2. Every time you update the app, review that policy and make sure it’s still applicable.  This is especially important for app developers who are not writing code themselves. Put the changes on your website, on your listing in the store(s) and have a pop-up on the app telling consumers about any changes. An informed customer is the best kind, and generally not a problem.

3. In the apps economy, you’ll often be putting together many disparate parts to make something great. If there are third parties involved in your apps, be sure that you know what information is being shared or collected by those SDKs or APIs.

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How Concerned Should App Developers be about Getting a Lodsys Nastygram?

Many in the mobile development community, particularly those who develop for iOS, have read stories about Lodsys, Apple, their patent disagreement(s), and potential lawsuits from Lodsys.  We talked with IP and business attorney Rob Cogan of Continuum Law about this situation and how mobile developers should proceed.  An audicast of the conversation will follow, but here are the main points to consider:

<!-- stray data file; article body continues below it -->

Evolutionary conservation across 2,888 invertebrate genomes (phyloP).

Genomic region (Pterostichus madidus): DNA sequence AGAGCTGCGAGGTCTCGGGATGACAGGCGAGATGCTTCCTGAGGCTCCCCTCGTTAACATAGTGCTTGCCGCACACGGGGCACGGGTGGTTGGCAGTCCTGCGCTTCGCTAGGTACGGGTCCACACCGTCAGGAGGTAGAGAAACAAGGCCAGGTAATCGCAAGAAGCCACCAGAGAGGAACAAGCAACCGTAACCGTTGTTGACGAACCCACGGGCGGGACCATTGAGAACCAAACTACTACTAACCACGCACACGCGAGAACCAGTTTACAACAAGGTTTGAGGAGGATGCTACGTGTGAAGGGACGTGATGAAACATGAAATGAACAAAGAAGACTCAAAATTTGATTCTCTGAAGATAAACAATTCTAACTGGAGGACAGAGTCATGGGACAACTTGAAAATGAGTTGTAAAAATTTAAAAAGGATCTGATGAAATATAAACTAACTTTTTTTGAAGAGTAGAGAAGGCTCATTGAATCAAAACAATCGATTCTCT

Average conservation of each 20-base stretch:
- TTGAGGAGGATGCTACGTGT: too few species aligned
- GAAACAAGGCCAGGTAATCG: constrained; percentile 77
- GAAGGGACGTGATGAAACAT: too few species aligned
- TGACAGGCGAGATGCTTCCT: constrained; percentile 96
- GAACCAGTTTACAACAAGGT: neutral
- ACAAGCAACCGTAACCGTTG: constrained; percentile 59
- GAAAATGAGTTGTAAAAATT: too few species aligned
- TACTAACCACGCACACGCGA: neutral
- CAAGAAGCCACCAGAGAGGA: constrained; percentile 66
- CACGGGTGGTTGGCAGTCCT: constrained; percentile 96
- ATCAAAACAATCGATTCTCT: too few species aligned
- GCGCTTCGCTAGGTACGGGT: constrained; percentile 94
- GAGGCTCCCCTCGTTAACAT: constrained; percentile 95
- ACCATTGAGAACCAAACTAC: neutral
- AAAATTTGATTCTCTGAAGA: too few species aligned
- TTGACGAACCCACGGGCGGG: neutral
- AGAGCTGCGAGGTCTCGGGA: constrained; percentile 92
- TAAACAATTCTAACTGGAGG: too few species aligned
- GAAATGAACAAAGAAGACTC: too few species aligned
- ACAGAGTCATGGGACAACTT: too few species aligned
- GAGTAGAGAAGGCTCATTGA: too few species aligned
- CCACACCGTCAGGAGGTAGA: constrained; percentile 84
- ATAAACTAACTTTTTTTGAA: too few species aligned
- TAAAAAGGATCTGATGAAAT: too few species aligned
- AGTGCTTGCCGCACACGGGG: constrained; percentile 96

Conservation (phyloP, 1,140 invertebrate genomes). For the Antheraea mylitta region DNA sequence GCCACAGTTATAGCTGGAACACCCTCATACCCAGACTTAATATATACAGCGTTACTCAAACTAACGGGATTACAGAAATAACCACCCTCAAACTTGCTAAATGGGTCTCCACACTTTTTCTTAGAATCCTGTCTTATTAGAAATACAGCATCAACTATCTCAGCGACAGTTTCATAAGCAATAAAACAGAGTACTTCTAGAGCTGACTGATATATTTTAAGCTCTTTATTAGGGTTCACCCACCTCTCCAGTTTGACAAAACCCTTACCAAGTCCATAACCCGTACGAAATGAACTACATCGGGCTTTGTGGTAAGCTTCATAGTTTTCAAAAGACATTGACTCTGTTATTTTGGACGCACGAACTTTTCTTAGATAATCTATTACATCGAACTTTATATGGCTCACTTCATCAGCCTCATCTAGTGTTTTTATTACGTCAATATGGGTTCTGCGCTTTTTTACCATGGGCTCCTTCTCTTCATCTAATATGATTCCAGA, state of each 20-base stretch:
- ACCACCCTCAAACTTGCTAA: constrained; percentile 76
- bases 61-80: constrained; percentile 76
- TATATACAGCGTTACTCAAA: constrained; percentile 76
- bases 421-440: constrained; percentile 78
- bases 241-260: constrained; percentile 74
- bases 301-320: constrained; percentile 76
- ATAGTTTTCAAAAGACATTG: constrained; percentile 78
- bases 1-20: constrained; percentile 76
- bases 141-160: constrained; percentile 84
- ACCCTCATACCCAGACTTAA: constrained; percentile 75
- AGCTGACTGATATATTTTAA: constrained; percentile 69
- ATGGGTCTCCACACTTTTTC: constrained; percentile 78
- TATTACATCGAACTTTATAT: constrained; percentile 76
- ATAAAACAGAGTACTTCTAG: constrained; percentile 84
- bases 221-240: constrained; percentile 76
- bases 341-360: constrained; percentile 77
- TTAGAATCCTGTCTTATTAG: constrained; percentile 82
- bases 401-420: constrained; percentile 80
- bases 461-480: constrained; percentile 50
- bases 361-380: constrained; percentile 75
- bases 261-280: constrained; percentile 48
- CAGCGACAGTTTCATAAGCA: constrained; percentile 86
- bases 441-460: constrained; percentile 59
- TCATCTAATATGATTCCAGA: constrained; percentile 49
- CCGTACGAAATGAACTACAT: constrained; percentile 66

First, understand that the Lodsys patents in question are generally related to commercial websites where the site can gather feedback from its users of the website. This may also apply to mobile apps and, Lodsys claims, in app purchases.  Lodsys has four patents and their summary is that the patents are directed toward sites that offer a product or service, and functionality that is used to interact with and gather feedback from users of those products or services, and transmit information to the provider. That’s pretty broad. When it comes down to it, any mobile app has an interaction. The qualifier is to “gather information from the users.” Buying something probably does not qualify. But if you’re using a questionnaire online, that likely puts you in Lodsys’s crosshairs.